More Pumped Hydro Stations?

The phrase “power station” is bit of a misnomer for pumped hydro schemes, as they don’t so much generate power, as store it. The problem with electricity is that if you have too much, you can’t easily put it in a cupboard to retrieve it later. Instead, you have to store it in some other form. Pumped hydro does this by using electricity to increase the potential energy of a large mass of water – by pumping it uphill. To reclaim the energy, you let it flow back and spin up turbines, as in a conventional hydro system.

Naturally, this process is a bit wasteful – for every 4 units of electricity you use to push stuff uphill, you get about three back. But, there’s a big commercial advantage – while the domestic electricity prices are comparatively static, the prices for electricity within the industry follow the laws of supply and demand, typically changing every 30 minutes, and prices at times of peak demand or minimum supply can easily be three times higher than at times of low demand. So you ‘buy’ cheap electricity to pump water uphill, and then ‘sell’ expensive electricity when there’s a TV Pickup.

There are two pumped hydro facilities in North Wales – Dinorwig below Elidir Fawr, and the older and much smaller Ffestiniog. The UK’s other two facilities are in Scotland at Cruachan and Foyers. In particular, Dinorwig is a vital facility because not only can it handle surges caused by a near-infinite number of half-time kettles, it can also be used to ‘bootstrap’ the entire power grid during a Black Start.

Dinorwig was the last to be completed in 1984, and there hasn’t been much interest in additional schemes – until recently: The reason? Renewable energy, in particular wind and solar.

Outputs from both wind and solar power systems are largely unpredictable and highly susceptible to weather conditions. To provide backup power when the wind doesn’t blow requires either extra conventional power stations, or storage schemes. (I’m ignoring power imports here, as that’s really just moving the problem into some other country). Pumped storage is seen as a great solution because it doesn’t burn more fossil fuels, and you can store the excess power that your wind turbines would generate in the middle of the night – which would otherwise simply be lost. (There are other ways of handling this, by demand-side management, but that seems decades away from reality.)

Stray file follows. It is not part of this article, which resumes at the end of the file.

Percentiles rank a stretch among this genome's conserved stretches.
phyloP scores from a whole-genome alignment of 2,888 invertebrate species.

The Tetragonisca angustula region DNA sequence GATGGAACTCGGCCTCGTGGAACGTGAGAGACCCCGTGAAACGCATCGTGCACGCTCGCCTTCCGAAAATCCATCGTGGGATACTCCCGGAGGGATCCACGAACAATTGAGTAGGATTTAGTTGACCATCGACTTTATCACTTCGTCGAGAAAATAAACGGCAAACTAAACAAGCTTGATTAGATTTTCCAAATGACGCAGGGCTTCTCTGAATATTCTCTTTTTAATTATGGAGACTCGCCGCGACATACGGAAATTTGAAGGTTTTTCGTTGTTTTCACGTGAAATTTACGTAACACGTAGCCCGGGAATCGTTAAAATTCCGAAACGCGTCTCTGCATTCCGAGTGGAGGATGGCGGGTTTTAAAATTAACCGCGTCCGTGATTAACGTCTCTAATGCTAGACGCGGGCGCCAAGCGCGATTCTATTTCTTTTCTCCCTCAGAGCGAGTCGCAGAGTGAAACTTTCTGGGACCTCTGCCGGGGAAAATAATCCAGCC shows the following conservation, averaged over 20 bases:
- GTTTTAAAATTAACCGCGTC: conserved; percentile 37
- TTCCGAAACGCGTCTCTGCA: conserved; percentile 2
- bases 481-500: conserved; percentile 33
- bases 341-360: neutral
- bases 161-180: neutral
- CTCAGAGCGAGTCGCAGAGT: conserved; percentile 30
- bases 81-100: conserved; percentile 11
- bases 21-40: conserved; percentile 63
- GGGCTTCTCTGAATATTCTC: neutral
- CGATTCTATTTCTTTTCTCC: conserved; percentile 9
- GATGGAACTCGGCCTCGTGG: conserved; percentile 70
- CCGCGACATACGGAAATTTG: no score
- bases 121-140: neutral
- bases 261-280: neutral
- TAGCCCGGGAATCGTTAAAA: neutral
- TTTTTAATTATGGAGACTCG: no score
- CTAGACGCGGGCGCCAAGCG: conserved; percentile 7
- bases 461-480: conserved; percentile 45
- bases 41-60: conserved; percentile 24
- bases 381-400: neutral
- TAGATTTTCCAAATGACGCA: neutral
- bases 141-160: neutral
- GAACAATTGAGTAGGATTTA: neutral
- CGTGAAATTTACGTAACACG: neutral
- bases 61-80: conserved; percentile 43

However, there’s a catch. Pumped hydro schemes need very specific geographical conditions: Two bodies of water – an upper reservoir (Marchlyn Mawr, for Dinorwig) and a lower one (Llyn Padarn). The greater the vertical separation between the two, the more energy you can store. In some locations the sea can act as the lower reservoir., but typically the only suitable places you’ll find for these schemes is in mountainous territory. Also, they are huge, expensive and impressive engineering schemes- to build Dinorwig, 12 million tons of rock was excavated from Elidir Fawr.

There are two proposals for new Pumped Hydro schemes in Scotland – Coire Glas, above Loch Lochy , and Balmacaan, where there’s also a controversial wind farm proposal.

But, what about Wales?

When Dinorwig was being planned, two other sites were under consideration – Llyn Cwm-y-Foel below Cnicht in Cwm Croesor, and Llyn Newydd, east of Blaenau Ffestiniog. Llyn Cwm-y-Foel sits in a hanging valley, and already has a small conventional hydro generator. There’s no lower lake, so a new reservoir would need building below. There are suggestions that these sites could be reconsidered for new developments. I suspect that’s a long way off, but it’s another reminder that heavy reliance on wind and solar power can bring a whole new set of problems and challenges in its wake.